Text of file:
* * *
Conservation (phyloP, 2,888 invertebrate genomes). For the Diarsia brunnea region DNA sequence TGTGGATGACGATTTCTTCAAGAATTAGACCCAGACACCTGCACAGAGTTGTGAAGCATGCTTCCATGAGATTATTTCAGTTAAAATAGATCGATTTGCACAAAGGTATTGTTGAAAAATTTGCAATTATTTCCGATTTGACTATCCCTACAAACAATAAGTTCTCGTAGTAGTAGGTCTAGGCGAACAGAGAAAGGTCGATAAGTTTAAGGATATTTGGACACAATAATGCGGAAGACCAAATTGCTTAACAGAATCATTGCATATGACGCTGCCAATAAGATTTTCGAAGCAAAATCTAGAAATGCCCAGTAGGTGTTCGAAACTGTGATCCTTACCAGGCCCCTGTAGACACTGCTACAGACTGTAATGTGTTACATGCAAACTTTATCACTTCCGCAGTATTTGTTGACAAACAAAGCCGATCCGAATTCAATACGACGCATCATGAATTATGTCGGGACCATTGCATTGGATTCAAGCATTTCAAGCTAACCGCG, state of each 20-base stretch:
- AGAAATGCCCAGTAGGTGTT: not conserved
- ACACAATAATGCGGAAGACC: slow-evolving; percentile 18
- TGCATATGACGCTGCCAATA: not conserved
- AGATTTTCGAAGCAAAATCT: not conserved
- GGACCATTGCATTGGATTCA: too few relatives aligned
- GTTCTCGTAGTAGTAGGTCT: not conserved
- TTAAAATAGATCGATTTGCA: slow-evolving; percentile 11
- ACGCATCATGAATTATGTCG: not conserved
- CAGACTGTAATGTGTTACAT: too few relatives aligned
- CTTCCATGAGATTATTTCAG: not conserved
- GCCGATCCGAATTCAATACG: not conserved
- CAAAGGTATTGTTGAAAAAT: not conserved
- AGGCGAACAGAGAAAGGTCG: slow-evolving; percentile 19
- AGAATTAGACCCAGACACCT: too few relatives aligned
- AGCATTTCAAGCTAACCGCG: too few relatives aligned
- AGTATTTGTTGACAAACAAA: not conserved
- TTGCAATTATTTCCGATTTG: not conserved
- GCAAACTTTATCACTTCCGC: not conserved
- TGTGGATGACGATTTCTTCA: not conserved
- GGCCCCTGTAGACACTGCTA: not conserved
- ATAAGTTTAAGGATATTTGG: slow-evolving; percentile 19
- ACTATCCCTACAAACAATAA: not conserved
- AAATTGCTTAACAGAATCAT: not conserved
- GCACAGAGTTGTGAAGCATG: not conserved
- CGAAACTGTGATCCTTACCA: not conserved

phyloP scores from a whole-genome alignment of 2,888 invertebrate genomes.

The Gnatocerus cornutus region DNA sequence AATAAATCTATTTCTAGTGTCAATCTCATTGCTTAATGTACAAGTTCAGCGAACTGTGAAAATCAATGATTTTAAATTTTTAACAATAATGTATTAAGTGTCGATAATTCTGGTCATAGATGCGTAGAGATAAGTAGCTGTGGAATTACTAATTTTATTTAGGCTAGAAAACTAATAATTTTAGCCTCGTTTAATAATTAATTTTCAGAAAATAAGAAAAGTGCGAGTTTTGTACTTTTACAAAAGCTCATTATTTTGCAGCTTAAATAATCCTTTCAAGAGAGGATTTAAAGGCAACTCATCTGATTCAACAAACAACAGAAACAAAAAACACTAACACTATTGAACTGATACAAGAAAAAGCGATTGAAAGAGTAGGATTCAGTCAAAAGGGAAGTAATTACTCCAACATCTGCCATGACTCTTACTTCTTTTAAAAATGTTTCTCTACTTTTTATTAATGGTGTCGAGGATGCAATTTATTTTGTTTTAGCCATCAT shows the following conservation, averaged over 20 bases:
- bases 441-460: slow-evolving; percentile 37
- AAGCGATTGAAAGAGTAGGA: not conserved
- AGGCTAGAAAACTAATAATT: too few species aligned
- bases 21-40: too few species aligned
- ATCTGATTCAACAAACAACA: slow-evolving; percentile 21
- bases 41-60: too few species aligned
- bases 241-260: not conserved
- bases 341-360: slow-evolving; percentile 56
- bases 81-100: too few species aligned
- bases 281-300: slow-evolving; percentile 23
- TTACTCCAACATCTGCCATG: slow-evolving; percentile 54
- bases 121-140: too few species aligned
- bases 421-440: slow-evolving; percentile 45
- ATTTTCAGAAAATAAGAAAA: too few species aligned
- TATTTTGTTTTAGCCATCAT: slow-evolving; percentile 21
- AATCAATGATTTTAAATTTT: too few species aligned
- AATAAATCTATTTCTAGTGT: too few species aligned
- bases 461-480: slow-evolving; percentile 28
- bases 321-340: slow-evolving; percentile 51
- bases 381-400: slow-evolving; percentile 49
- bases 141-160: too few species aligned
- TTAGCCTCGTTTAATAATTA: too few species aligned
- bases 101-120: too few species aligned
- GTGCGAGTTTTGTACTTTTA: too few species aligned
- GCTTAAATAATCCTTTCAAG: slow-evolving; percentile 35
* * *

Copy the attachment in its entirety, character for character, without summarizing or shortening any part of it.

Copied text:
Conservation (phyloP, 2,888 invertebrate genomes). For the Diarsia brunnea region DNA sequence TGTGGATGACGATTTCTTCAAGAATTAGACCCAGACACCTGCACAGAGTTGTGAAGCATGCTTCCATGAGATTATTTCAGTTAAAATAGATCGATTTGCACAAAGGTATTGTTGAAAAATTTGCAATTATTTCCGATTTGACTATCCCTACAAACAATAAGTTCTCGTAGTAGTAGGTCTAGGCGAACAGAGAAAGGTCGATAAGTTTAAGGATATTTGGACACAATAATGCGGAAGACCAAATTGCTTAACAGAATCATTGCATATGACGCTGCCAATAAGATTTTCGAAGCAAAATCTAGAAATGCCCAGTAGGTGTTCGAAACTGTGATCCTTACCAGGCCCCTGTAGACACTGCTACAGACTGTAATGTGTTACATGCAAACTTTATCACTTCCGCAGTATTTGTTGACAAACAAAGCCGATCCGAATTCAATACGACGCATCATGAATTATGTCGGGACCATTGCATTGGATTCAAGCATTTCAAGCTAACCGCG, state of each 20-base stretch:
- AGAAATGCCCAGTAGGTGTT: not conserved
- ACACAATAATGCGGAAGACC: slow-evolving; percentile 18
- TGCATATGACGCTGCCAATA: not conserved
- AGATTTTCGAAGCAAAATCT: not conserved
- GGACCATTGCATTGGATTCA: too few relatives aligned
- GTTCTCGTAGTAGTAGGTCT: not conserved
- TTAAAATAGATCGATTTGCA: slow-evolving; percentile 11
- ACGCATCATGAATTATGTCG: not conserved
- CAGACTGTAATGTGTTACAT: too few relatives aligned
- CTTCCATGAGATTATTTCAG: not conserved
- GCCGATCCGAATTCAATACG: not conserved
- CAAAGGTATTGTTGAAAAAT: not conserved
- AGGCGAACAGAGAAAGGTCG: slow-evolving; percentile 19
- AGAATTAGACCCAGACACCT: too few relatives aligned
- AGCATTTCAAGCTAACCGCG: too few relatives aligned
- AGTATTTGTTGACAAACAAA: not conserved
- TTGCAATTATTTCCGATTTG: not conserved
- GCAAACTTTATCACTTCCGC: not conserved
- TGTGGATGACGATTTCTTCA: not conserved
- GGCCCCTGTAGACACTGCTA: not conserved
- ATAAGTTTAAGGATATTTGG: slow-evolving; percentile 19
- ACTATCCCTACAAACAATAA: not conserved
- AAATTGCTTAACAGAATCAT: not conserved
- GCACAGAGTTGTGAAGCATG: not conserved
- CGAAACTGTGATCCTTACCA: not conserved

phyloP scores from a whole-genome alignment of 2,888 invertebrate genomes.

The Gnatocerus cornutus region DNA sequence AATAAATCTATTTCTAGTGTCAATCTCATTGCTTAATGTACAAGTTCAGCGAACTGTGAAAATCAATGATTTTAAATTTTTAACAATAATGTATTAAGTGTCGATAATTCTGGTCATAGATGCGTAGAGATAAGTAGCTGTGGAATTACTAATTTTATTTAGGCTAGAAAACTAATAATTTTAGCCTCGTTTAATAATTAATTTTCAGAAAATAAGAAAAGTGCGAGTTTTGTACTTTTACAAAAGCTCATTATTTTGCAGCTTAAATAATCCTTTCAAGAGAGGATTTAAAGGCAACTCATCTGATTCAACAAACAACAGAAACAAAAAACACTAACACTATTGAACTGATACAAGAAAAAGCGATTGAAAGAGTAGGATTCAGTCAAAAGGGAAGTAATTACTCCAACATCTGCCATGACTCTTACTTCTTTTAAAAATGTTTCTCTACTTTTTATTAATGGTGTCGAGGATGCAATTTATTTTGTTTTAGCCATCAT shows the following conservation, averaged over 20 bases:
- bases 441-460: slow-evolving; percentile 37
- AAGCGATTGAAAGAGTAGGA: not conserved
- AGGCTAGAAAACTAATAATT: too few species aligned
- bases 21-40: too few species aligned
- ATCTGATTCAACAAACAACA: slow-evolving; percentile 21
- bases 41-60: too few species aligned
- bases 241-260: not conserved
- bases 341-360: slow-evolving; percentile 56
- bases 81-100: too few species aligned
- bases 281-300: slow-evolving; percentile 23
- TTACTCCAACATCTGCCATG: slow-evolving; percentile 54
- bases 121-140: too few species aligned
- bases 421-440: slow-evolving; percentile 45
- ATTTTCAGAAAATAAGAAAA: too few species aligned
- TATTTTGTTTTAGCCATCAT: slow-evolving; percentile 21
- AATCAATGATTTTAAATTTT: too few species aligned
- AATAAATCTATTTCTAGTGT: too few species aligned
- bases 461-480: slow-evolving; percentile 28
- bases 321-340: slow-evolving; percentile 51
- bases 381-400: slow-evolving; percentile 49
- bases 141-160: too few species aligned
- TTAGCCTCGTTTAATAATTA: too few species aligned
- bases 101-120: too few species aligned
- GTGCGAGTTTTGTACTTTTA: too few species aligned
- GCTTAAATAATCCTTTCAAG: slow-evolving; percentile 35